Polymerase chain reaction (PCR) is a molecular diagnostic tool that allows for in vitro amplification of DNA at a rapid pace. The steps of PCR are: denaturation, annealing (hybridization), and extension. DNA doubles during each PCR cycle, resulting in exponential accumulation of the targeted DNA fragment. This ability to rapidly amplify a specific nucleic acid sequence in a short period of time has revolutionized molecular diagnostics.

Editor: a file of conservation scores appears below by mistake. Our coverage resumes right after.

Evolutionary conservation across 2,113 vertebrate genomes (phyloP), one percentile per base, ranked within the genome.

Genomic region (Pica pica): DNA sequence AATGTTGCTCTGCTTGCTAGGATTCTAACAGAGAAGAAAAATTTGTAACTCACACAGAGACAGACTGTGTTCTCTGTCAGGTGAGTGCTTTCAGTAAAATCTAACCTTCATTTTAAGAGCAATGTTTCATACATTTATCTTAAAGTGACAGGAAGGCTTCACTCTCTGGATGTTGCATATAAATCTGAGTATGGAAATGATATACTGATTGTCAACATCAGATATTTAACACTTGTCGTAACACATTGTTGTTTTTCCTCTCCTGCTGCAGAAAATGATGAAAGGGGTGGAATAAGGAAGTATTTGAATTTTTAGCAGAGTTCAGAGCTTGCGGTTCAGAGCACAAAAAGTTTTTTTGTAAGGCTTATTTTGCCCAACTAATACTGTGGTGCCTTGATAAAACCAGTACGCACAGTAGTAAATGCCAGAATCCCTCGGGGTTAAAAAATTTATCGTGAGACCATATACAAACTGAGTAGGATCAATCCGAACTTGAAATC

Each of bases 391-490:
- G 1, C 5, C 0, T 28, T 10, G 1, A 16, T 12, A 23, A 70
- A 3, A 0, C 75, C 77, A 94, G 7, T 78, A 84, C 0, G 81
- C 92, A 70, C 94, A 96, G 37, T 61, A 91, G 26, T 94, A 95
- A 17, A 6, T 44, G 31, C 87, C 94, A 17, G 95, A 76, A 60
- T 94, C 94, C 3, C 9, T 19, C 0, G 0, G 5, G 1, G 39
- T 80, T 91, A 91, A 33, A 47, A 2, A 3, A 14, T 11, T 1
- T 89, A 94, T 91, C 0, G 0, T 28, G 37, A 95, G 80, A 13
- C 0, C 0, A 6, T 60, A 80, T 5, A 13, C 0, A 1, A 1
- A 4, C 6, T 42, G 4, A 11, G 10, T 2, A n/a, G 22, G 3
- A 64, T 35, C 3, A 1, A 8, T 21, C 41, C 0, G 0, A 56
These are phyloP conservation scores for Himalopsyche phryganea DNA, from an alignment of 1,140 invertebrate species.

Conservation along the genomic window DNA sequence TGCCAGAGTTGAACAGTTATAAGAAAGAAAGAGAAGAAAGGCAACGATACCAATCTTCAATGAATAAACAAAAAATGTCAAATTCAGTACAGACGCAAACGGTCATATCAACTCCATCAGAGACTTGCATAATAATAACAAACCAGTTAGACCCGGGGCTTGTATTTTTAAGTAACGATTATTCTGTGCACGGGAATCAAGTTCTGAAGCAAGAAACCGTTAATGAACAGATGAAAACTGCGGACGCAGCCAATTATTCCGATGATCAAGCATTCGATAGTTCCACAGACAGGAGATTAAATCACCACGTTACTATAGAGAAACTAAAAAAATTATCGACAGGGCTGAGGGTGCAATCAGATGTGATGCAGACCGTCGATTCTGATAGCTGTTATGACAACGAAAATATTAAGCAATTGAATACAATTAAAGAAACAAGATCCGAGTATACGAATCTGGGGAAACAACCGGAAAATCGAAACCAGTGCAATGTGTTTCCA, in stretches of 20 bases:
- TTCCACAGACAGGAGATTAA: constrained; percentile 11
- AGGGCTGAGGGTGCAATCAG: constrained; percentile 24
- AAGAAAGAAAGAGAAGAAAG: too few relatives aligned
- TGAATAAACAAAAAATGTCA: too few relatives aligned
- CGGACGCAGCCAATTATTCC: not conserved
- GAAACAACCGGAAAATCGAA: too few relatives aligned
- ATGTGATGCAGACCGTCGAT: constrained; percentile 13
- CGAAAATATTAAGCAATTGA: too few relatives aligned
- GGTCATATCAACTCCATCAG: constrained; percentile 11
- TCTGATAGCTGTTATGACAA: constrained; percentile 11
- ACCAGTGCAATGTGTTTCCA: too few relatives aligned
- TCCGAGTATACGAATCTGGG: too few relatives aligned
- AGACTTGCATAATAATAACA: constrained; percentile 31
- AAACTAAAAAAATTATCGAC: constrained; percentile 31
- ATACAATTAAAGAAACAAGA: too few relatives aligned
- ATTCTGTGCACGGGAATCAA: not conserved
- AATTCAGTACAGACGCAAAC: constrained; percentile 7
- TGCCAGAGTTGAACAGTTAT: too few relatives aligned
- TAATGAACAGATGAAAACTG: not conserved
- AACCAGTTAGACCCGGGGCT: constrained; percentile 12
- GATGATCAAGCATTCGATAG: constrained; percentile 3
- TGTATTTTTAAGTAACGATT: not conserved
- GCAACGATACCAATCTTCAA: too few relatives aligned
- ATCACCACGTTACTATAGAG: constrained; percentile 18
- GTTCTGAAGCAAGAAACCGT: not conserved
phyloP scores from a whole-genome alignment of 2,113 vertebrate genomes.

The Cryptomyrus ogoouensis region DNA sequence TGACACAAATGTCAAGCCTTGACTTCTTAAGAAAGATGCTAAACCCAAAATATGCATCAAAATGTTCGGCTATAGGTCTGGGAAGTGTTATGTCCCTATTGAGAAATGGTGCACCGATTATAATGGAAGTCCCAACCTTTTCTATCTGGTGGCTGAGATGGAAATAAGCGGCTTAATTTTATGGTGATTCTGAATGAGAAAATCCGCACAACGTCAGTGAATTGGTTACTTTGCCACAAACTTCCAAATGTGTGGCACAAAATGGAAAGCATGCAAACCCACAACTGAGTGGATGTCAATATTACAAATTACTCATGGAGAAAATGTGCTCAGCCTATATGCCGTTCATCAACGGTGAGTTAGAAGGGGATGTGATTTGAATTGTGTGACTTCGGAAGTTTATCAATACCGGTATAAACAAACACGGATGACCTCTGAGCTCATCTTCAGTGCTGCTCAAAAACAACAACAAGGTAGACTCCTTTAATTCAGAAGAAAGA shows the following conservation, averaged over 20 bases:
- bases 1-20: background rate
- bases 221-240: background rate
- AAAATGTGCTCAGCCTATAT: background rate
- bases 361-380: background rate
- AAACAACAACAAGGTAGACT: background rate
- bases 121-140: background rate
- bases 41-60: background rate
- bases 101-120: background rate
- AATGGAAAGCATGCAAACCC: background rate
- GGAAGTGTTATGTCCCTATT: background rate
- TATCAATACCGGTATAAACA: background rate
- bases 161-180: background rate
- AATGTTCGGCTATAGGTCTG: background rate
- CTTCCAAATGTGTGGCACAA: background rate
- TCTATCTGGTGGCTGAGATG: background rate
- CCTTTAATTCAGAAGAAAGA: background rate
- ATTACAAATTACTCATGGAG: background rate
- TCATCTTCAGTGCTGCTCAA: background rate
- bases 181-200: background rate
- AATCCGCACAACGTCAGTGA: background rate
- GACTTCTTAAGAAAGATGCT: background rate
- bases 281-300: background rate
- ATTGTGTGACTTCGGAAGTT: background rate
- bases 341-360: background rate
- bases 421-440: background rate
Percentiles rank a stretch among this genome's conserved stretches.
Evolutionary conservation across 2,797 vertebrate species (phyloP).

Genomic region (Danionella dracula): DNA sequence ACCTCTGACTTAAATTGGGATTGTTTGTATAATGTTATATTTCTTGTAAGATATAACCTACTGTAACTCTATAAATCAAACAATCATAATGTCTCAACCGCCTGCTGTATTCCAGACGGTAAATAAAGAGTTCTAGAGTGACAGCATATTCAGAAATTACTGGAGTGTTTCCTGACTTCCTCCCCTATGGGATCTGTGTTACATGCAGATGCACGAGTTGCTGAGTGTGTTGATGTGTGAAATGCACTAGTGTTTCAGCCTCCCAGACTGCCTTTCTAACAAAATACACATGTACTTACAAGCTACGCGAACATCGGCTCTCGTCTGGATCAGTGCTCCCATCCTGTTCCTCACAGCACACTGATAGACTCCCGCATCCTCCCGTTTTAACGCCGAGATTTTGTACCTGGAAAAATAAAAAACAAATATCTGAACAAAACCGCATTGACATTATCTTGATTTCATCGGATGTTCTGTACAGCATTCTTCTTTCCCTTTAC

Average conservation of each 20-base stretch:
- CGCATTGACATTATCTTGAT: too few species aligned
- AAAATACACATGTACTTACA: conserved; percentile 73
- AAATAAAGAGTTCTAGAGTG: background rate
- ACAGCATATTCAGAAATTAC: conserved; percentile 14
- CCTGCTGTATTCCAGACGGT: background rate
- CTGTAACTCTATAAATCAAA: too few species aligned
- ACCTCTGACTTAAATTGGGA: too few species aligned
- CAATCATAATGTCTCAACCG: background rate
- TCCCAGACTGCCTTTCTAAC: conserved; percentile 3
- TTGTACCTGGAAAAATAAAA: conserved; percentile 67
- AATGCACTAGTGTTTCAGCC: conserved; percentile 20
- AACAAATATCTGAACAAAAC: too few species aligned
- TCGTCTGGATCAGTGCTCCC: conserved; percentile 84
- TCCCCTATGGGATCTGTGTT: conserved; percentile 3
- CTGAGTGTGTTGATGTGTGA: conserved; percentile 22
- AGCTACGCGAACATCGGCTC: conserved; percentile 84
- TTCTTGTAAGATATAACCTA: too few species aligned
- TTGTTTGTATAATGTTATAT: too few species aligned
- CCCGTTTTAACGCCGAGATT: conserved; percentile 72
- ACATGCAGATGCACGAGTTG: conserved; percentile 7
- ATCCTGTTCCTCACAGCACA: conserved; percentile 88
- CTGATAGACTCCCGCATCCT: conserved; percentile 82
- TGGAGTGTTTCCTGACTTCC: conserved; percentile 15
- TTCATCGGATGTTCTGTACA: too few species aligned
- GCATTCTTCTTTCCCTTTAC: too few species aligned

A major advantage of PCR is that only a small amount of initial intact genomic DNA is required. PCR can be effective with only a single strand of intact DNA. This is often critical for forensic analysis where only trace amounts of DNA are available. PCR has also been used to amplify and analyze ancient DNA for anthropologic and archeological purposes. Invented in 1983 by an American biochemist Kary Mullis, PCR is now commonly used in many medical and clinical research laboratories with a broad variety of clinical applications.